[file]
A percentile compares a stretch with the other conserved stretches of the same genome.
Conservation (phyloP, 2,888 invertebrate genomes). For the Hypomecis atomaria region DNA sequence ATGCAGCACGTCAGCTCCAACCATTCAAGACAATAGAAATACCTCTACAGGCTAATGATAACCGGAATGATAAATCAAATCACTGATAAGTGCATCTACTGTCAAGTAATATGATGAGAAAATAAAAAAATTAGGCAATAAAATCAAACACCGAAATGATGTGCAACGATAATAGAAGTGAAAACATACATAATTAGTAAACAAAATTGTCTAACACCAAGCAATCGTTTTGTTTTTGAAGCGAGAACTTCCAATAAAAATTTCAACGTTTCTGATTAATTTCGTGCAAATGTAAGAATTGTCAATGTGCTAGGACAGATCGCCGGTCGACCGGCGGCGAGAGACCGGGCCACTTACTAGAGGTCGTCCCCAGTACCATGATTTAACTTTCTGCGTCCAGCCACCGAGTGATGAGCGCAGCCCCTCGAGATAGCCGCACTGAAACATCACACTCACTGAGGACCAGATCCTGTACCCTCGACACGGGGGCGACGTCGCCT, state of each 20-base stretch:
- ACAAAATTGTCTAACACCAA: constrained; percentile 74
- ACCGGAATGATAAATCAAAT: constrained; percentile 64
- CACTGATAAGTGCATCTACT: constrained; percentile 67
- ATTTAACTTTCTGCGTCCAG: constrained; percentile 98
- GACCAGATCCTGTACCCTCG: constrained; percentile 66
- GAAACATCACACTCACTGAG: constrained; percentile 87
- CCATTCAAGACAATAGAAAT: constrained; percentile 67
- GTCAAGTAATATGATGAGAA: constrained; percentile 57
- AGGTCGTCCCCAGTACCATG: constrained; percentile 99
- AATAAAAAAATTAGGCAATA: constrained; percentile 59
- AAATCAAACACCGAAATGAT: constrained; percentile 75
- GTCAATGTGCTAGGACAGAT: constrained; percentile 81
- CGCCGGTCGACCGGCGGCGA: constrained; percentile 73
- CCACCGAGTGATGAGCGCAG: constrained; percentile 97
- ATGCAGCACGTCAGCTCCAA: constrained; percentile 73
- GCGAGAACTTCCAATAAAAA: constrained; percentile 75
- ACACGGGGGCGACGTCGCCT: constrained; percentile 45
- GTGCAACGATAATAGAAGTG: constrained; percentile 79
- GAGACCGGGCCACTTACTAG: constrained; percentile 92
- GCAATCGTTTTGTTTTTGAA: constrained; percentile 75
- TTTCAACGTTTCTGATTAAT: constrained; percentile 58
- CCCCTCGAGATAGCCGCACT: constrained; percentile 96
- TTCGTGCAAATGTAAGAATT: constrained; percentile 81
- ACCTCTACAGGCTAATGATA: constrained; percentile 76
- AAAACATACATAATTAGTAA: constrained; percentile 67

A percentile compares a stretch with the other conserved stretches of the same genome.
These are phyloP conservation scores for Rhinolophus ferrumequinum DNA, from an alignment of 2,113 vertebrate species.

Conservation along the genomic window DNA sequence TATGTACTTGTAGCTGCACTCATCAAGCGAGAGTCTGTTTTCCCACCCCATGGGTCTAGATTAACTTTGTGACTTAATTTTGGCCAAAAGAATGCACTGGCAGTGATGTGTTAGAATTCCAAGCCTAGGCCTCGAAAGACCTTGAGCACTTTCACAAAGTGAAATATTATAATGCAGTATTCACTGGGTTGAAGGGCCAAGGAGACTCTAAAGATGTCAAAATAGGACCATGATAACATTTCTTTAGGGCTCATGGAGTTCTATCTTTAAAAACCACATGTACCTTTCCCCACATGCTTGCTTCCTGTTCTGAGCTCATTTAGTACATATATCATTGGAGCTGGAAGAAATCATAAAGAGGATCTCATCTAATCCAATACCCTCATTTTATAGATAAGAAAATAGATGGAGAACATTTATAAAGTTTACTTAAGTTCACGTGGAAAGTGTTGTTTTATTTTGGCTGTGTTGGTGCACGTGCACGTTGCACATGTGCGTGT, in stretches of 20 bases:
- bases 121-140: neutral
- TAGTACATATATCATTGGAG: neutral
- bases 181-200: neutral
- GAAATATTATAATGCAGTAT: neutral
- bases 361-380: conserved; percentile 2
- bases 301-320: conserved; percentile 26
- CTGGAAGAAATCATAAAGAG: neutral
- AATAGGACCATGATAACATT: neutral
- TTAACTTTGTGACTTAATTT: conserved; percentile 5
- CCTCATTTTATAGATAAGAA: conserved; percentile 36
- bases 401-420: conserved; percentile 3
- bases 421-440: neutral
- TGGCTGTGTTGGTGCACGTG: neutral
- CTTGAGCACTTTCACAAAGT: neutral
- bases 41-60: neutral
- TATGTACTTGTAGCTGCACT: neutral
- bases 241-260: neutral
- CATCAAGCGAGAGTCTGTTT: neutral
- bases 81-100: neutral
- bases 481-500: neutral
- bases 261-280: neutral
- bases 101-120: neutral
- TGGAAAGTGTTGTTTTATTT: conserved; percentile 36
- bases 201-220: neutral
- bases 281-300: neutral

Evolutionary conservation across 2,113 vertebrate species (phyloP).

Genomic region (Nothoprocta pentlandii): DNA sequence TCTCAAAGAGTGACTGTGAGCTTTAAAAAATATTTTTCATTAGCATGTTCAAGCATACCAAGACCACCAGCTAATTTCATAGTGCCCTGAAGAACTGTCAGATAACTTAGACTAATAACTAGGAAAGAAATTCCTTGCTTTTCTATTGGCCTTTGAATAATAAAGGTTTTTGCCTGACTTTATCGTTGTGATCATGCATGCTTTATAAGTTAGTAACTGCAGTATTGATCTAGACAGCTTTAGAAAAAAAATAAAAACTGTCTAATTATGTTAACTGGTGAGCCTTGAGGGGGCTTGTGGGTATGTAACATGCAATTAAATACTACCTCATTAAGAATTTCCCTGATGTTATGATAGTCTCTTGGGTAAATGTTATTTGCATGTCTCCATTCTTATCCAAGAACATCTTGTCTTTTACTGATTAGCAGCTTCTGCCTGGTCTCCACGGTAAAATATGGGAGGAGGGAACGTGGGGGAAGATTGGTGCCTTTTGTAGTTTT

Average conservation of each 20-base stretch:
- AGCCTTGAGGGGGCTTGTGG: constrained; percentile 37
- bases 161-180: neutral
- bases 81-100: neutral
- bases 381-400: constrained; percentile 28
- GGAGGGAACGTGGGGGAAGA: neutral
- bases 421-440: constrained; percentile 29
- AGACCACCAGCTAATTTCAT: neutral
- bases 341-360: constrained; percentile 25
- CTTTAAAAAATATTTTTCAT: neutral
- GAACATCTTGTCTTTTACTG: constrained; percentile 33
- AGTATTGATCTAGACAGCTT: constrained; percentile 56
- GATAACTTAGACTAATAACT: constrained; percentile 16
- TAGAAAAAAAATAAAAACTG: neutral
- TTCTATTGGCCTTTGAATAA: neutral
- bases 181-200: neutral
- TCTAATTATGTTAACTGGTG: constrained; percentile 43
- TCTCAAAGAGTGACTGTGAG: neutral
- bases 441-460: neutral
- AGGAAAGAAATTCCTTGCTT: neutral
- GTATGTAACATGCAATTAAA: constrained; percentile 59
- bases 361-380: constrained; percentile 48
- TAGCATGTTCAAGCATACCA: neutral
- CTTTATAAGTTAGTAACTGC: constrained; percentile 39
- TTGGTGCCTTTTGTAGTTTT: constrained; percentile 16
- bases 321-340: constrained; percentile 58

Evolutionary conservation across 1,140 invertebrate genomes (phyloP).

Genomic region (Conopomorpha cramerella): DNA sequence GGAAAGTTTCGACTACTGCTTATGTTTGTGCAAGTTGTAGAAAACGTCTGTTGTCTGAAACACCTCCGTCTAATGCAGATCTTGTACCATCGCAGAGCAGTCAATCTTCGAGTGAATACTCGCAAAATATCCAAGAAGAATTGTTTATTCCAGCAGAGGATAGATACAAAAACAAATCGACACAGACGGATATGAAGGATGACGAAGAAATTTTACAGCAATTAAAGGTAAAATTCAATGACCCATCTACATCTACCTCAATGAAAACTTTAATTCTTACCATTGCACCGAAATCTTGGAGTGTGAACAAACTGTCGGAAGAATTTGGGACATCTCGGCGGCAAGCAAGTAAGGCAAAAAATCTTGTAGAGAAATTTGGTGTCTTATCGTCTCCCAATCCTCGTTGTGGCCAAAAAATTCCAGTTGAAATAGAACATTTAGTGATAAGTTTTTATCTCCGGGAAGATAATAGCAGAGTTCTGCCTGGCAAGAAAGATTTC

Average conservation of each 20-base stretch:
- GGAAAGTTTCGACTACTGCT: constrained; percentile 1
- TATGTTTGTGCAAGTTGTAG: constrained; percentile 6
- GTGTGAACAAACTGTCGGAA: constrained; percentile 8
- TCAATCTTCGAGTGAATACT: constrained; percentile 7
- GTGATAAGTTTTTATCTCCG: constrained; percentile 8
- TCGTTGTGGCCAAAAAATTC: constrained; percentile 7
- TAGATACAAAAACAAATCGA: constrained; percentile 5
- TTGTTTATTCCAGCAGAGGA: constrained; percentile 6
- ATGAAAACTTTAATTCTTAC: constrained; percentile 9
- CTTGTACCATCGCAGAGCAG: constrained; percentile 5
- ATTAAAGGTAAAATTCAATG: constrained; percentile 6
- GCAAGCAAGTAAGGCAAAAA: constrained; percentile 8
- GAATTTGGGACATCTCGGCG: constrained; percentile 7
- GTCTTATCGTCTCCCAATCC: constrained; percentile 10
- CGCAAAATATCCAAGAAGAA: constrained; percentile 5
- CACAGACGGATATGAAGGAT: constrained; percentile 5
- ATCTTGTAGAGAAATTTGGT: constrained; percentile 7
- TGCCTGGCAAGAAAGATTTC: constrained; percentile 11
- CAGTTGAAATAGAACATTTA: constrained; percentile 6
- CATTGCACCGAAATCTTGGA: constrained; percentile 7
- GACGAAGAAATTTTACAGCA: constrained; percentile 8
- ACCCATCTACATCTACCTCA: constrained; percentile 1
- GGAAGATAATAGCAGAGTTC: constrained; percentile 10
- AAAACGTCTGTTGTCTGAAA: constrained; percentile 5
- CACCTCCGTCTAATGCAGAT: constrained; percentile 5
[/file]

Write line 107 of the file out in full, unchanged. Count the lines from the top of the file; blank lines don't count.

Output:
- GACGAAGAAATTTTACAGCA: constrained; percentile 8